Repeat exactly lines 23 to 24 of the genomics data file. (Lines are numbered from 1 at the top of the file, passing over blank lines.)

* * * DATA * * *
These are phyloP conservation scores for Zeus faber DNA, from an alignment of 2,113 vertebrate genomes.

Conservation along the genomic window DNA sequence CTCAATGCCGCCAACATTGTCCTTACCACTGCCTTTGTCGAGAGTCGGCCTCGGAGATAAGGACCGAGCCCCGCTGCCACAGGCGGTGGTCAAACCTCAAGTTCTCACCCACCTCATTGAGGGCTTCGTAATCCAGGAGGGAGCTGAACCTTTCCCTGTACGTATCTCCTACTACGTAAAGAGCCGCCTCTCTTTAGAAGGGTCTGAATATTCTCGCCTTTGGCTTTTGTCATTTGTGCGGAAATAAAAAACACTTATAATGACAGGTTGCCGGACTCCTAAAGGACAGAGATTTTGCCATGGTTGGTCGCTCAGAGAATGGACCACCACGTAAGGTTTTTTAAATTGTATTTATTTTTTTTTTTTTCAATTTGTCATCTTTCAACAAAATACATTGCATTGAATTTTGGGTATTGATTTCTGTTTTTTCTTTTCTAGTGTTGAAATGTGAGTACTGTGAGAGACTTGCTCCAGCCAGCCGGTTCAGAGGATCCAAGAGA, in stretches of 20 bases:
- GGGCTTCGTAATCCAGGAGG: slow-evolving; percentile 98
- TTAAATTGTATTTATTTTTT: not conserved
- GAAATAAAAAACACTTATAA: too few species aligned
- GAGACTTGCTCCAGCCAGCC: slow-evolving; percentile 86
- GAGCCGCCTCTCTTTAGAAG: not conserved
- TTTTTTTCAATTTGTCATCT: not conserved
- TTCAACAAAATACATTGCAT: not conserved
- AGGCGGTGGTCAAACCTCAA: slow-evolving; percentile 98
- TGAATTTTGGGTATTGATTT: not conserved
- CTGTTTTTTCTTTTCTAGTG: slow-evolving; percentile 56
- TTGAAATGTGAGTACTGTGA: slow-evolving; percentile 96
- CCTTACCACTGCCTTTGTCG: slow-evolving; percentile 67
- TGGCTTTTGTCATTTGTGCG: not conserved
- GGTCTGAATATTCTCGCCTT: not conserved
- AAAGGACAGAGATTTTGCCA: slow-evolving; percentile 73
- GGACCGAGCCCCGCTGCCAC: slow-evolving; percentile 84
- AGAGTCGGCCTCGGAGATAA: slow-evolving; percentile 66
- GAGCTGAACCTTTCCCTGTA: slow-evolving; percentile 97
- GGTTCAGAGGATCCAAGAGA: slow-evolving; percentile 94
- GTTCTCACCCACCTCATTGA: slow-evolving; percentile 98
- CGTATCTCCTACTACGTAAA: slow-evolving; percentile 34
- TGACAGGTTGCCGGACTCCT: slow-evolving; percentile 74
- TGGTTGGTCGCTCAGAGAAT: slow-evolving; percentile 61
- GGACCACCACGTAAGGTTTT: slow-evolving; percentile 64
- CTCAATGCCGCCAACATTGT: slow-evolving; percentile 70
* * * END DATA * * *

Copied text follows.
- CGTATCTCCTACTACGTAAA: slow-evolving; percentile 34
- TGACAGGTTGCCGGACTCCT: slow-evolving; percentile 74